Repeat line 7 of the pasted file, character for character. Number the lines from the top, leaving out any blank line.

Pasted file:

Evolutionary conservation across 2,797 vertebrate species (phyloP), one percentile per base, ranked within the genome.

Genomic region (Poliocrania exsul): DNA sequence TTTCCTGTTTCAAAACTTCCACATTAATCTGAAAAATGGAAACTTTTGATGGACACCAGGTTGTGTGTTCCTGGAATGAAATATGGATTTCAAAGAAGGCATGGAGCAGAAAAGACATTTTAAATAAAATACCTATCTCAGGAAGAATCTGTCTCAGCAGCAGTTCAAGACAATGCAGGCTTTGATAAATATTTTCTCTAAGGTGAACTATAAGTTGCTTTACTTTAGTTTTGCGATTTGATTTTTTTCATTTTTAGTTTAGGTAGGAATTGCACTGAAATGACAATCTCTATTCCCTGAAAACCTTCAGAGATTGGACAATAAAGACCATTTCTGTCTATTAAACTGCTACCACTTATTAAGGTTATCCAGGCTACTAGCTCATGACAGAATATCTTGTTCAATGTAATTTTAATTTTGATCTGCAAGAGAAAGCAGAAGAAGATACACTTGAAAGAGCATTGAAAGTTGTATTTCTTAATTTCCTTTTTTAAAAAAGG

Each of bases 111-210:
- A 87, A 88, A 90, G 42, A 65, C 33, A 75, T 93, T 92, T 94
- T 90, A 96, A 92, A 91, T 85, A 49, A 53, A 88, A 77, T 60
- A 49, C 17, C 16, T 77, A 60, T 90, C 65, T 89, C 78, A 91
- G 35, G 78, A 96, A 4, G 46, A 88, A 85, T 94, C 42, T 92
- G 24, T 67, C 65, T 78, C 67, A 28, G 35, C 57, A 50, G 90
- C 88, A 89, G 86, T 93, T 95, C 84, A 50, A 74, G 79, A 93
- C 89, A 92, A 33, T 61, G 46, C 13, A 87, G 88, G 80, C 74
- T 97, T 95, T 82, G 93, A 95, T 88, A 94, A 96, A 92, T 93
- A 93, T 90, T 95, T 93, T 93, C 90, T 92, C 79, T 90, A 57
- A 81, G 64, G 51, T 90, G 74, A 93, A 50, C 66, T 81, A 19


- G 35, G 78, A 96, A 4, G 46, A 88, A 85, T 94, C 42, T 92